For many members of the public gathered in Montreal’s Tudor Hall on Wednesday evening, both the music of Salomone Rossi and the featured vocal performers, Profeti della Quinta, were unknown. Two hours later, after a wondrous voyage of discovery and a rousing standing ovation, all seemed convinced of Rossi’s neglected genius and the ensemble’s supreme quality. Though re-located from the Salle Bourgie, which had literally sprung a leak, and despite a mini snow-storm, Profeti della Quinta attracted a keenly enthusiastic audience to the beautiful and intimate Tudor Hall.

The concert’s title, “Il Mantovano Hebreo” (“The Mantuan Jew”), announced the evening’s double vocation: to allow us to discover not only the moving beauty of Rossi’s Italian secular polyphonic madrigals and canzonettas, but also to appreciate his innovative devotional Hebrew music. Rossi was born around 1570 and apparently died in 1630 after the Austrian invasion of Mantua. A court musician for the all-powerful Gonzaga family, Rossi was not only an admired violinist but a colleague of such fellow composers as Monteverdi and Gastoldi and other members of what later became known as the Camerata Fiorentina. In many respects, Rossi represents a bridge between the late Renaissance and early Italian Baroque periods. His vocal style resembles that of his more celebrated namesake Luigi Rossi, and, in the madrigals especially, Monteverdi. But there is a lyricism, a rejoicing in the purely vocal aspect of his writing, as in the affecting Rimanti in pace, that is strikingly original. Equally noteworthy are the Italian settings of the poems of Giovanni Battista Guarini, who seemed to constantly inspire Rossi to new polyphonic or even solo heights, as in the dramatic and effective Ohime se tanto amate. As for the five-part madrigals presented by Profeti, most especially the glorious Cor mio, deh non languire, their great emotional impact was in large part due to a cappella vocal lines of penetrating and entwined suppleness and an apparent ease of execution that hid a hugely sophisticated polyphonic richness and a keen musical awareness on behalf of the performers.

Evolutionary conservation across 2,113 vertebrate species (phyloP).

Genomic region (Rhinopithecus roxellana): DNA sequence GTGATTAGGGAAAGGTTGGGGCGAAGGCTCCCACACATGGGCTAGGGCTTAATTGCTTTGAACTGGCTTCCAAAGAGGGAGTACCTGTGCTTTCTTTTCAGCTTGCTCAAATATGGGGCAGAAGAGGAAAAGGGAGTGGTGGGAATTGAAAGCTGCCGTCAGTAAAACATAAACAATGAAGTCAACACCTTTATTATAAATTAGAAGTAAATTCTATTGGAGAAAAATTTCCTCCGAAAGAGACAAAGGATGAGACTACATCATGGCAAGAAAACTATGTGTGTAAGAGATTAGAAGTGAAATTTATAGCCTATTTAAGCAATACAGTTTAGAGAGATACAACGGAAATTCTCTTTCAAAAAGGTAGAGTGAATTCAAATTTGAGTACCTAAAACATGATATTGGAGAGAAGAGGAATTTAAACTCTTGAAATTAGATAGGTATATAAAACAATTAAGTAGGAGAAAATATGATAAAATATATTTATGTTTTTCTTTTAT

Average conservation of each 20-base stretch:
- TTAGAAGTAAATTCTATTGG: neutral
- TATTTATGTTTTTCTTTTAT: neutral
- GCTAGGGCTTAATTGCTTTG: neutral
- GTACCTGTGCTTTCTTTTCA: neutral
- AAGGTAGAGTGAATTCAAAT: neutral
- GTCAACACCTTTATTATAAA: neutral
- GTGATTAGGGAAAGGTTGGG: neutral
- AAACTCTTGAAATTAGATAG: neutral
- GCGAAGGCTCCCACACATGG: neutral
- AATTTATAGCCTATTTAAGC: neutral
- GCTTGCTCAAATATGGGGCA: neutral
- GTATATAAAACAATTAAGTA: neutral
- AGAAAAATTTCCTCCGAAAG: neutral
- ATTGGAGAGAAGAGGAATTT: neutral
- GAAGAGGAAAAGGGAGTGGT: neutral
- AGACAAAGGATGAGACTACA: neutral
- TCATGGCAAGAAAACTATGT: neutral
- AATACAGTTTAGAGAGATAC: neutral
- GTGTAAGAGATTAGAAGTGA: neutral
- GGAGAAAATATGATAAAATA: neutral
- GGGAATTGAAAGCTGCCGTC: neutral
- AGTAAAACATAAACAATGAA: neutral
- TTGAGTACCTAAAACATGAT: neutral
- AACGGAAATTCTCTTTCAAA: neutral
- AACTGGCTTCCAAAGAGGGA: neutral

The same vocal characteristics distinguish Rossi’s unique musical approach to the Jewish liturgy. Divorced from traditional cantoral music and marking a revolutionary step in the setting of Hebrew prayers and psalms, these pieces often employ the madrigal style to heighten the emotional impact of the music. This was particularly evident in Rossi’s four-part setting of the 146th Psalm, Haleluyah, Haleli nafshi ‘et ‘adonai, and the sublime duet Shchora ani ve’nava for two castrati (or canto if you prefer). The latter is an excerpt from the Song of Songs arranged for voice, harpsichord and chitarrone by Elam Rotem, who is both the bass and the harpsichordist of Profeti della Quinta.

Rotem founded the ensemble in the Galilee region of Israel several years ago but the five singers, as well as the skilled and eloquent chitarrone player Ori Harmelin, are now based in Basle, Switzerland, after studying at the Schola Cantorum Basiliensis. The group first came to international prominence when they won the 2011 York Early Music International Young Artists Competition. This was followed by Joseph Rochlitz’s documentary Hebreo: The Search for Salomone Rossi, which charted Profeti’s quest to discover Rossi’s music and perform it in Mantua. They specialise, but not exclusively, in repertoire from the 16th and early 17th centuries.

Profeti bring an academician’s rigour to performance practice, and their performances, though spontaneous and vital, are honed to near-perfection. Tuning, ornamentation and ensemble singing are all exemplary. Though the ensemble is musically polished, their sound fully integrated and remarkably balanced, it must be said that they are fortunate to have the astounding Doron Schleifer as the lead countertenor. His duet with fellow countertenor David Feldman was one of the highlights of the evening. What sets Profeti della Quinta apart, however, is their individual and collective musicality. They have an uncanny sense of pulsation and rhythm. Their limpid approach to a phrase is constantly natural and above all musical. The variety of colour, the expressive palette and the dynamic range they employ are breath-taking, as are their vowel colouration and linguistic precision. Profeti della Quinta are simply one of the most impressive vocal ensembles heard in a long while. They are part of a major and worldwide renaissance in vocal ensemble singing and as this concert amply demonstrated, they have also helped give Salomone Rossi’s music a new lease on life. With apologies to Mister Spock, may Profeti della Quinta live long and continue to prosper.